Cybersecurity experts are warning that a sophisticated Russia-linked hacking campaign has infected more devices than previously reported. Experts at Cisco’s threat intelligence arm Talos said their new findings reveal that the dangerous malware, dubbed VPNFilter, has not only compromised more routers in small or home offices, but it also has more capabilities than they had initially found.
The hacking threat to critical infrastructure in the United States and beyond is growing larger, with nation states and other malicious actors looking to gain a foothold in sensitive technologies to conduct espionage and potentially stage disruptive or destructive attacks.
The Department of Commerce and Department of Homeland Security Secretaries publicly released their report to the President, Supporting the Growth and Sustainment of the Nation's Cybersecurity Workforce.
As Americans increasingly fill their homes with smart technology, the risk of hackers exploiting their devices is growing. Experts say the expanding ecosystem of internet-connected devices such as smart thermostats, home security systems and electric door locks are increasingly susceptible to hackers, including those trying to leverage voice-command devices.
The ramifications were visible from day one, with major U.S.-media outlets including the LA Times and Chicago Tribune were forced to shutter their websites in parts of Europe." New European privacy regulations went into effect on Friday that will force companies to be more attentive to how they handle customer data. The ramifications were visible from day one, with major U.S.-media outlets including the LA Times and Chicago Tribune were forced to shutter their websites in parts of Europe.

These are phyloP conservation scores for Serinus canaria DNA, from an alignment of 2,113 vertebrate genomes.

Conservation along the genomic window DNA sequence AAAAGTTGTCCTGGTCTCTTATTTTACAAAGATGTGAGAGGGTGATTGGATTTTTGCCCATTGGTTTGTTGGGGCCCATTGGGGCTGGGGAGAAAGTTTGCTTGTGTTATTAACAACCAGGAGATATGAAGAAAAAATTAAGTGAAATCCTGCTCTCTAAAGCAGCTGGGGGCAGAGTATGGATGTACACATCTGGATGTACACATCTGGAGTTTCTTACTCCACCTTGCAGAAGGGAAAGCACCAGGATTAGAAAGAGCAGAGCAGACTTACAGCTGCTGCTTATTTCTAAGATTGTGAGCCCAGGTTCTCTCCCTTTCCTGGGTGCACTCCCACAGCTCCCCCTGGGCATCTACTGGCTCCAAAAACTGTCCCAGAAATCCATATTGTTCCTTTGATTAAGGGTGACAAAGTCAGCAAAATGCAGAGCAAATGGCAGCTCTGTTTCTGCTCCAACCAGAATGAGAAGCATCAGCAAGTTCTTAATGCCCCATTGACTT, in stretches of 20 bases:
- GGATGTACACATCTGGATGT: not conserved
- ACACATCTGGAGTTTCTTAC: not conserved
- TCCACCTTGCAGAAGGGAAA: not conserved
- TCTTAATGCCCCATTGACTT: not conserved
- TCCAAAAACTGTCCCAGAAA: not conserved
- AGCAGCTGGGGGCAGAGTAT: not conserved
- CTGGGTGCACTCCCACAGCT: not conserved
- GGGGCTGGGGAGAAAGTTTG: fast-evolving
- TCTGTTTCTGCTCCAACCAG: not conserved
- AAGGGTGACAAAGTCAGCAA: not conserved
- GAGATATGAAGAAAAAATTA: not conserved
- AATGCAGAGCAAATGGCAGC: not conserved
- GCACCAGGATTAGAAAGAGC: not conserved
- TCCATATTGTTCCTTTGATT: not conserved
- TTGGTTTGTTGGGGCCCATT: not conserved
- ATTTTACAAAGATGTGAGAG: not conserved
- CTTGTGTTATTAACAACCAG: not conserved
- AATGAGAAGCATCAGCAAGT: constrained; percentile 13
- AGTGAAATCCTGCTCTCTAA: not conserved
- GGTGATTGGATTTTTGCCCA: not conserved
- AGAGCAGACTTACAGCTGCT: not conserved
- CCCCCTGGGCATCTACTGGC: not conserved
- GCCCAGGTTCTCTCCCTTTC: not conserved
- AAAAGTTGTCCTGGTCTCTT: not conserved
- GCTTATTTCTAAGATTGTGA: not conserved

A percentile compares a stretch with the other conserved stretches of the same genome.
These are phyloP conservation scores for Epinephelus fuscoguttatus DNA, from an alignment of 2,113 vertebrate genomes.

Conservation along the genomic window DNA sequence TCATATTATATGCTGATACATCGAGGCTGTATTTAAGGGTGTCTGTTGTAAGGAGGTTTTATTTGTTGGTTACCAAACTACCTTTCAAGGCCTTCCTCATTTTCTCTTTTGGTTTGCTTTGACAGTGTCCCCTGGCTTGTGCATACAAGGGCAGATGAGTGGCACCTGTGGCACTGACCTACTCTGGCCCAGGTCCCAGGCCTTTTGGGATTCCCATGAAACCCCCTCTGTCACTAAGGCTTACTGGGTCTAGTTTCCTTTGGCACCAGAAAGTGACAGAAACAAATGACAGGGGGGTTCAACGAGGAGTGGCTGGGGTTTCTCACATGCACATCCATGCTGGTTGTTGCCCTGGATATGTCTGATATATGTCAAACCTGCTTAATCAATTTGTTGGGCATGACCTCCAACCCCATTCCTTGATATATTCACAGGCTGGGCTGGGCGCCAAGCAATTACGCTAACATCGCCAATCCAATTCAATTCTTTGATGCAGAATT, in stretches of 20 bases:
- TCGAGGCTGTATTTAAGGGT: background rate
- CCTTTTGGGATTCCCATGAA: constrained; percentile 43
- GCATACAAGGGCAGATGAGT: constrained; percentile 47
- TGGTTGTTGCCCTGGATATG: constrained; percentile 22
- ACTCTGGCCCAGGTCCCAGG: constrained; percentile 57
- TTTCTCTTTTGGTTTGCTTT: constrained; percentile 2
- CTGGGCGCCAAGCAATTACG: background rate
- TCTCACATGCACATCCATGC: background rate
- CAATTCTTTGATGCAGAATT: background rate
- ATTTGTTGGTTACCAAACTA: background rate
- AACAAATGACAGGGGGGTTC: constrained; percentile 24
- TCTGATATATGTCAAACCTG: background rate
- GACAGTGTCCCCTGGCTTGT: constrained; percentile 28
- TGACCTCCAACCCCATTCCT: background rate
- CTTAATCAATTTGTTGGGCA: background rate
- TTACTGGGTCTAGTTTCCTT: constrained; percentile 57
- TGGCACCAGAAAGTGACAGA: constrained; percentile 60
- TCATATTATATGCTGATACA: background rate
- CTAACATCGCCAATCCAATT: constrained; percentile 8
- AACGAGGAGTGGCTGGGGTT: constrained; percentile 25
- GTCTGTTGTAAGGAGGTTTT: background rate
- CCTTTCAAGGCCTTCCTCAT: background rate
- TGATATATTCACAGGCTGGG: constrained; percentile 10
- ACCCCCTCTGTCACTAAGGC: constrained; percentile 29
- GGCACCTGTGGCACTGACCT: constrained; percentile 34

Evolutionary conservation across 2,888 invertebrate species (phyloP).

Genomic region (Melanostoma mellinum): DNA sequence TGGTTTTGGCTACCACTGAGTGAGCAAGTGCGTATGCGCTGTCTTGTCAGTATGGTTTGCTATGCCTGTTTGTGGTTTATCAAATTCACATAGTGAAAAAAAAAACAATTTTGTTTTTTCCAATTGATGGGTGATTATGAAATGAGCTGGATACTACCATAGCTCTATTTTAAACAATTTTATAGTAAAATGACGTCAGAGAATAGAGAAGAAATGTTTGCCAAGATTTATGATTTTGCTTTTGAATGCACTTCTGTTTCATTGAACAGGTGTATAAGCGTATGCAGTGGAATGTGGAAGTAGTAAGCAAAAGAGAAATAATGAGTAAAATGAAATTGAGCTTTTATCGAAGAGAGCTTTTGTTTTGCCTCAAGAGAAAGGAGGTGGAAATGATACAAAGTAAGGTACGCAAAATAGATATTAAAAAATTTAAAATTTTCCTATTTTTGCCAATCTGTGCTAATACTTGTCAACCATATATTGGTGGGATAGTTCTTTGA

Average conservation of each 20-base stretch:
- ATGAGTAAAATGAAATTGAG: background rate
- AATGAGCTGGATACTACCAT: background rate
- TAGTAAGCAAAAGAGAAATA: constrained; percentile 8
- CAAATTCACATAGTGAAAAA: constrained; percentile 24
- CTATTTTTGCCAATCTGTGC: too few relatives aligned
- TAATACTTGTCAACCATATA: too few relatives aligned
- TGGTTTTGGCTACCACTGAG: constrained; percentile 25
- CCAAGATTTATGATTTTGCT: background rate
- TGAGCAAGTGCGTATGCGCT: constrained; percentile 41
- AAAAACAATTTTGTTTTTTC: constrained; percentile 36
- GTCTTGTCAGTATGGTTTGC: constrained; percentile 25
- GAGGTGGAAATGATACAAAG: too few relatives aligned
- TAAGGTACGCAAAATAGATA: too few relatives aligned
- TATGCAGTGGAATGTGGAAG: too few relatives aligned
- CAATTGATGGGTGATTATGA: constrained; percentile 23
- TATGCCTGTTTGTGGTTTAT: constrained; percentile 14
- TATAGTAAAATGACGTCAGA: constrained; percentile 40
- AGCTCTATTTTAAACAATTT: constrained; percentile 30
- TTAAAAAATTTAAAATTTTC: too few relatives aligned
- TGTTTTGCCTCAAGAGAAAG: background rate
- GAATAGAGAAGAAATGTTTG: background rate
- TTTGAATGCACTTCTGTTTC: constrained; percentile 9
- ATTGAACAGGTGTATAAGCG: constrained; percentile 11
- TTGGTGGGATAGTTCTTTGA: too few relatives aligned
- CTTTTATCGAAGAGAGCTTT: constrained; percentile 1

WIRED has reached out to Netgear, TP-Link, Linksys, MicroTik, and QNAP for comment on the VPNFilter malware. Netgear responded in a statement that users should update their routers' firmware, change any passwords they've left as the default, and disable a "remote management" setting that hackers are known to abuse, steps it outlines in a security advisory about the VPNFilter malware. The other companies have yet to respond to WIRED's request.
A website flaw at a California company that gathers real-time data on cellular wireless devices could have allowed anyone to pinpoint the location of any AT&T, Verizon, Sprint or T-Mobile cellphone in the United States to within hundreds of yards, a security researcher said.
All 133 of U.S. Cyber Command’s Cyber Mission Force teams achieved Full Operational Capability (FOC), USCYBERCOM officials announced today. Achieving the FOC milestone early is a testament to the commitment of DoD’s four military services toward ensuring the nation’s cyber force is fully trained and equipped to defend the nation in cyberspace.
The internet is a dangerous place, replete with shady people looking to steal your personal information. Enabling two-factor authentication (sometimes called two-factor verification) is one of the best way to keep your online accounts secure. However, famed hacker Kevin Mitnick shows how even this security measure can’t completely protect your data if you don’t remain constantly vigilant.
...in recent years, a little more than half of thefts of consumers' personally identifying information were classified as "non-digital," meaning they didn't involve -- or at least, didn't start with -- the thief exploiting some cyber vulnerability, according to a 2017 report from the University of Texas at Austin's Center for Identity.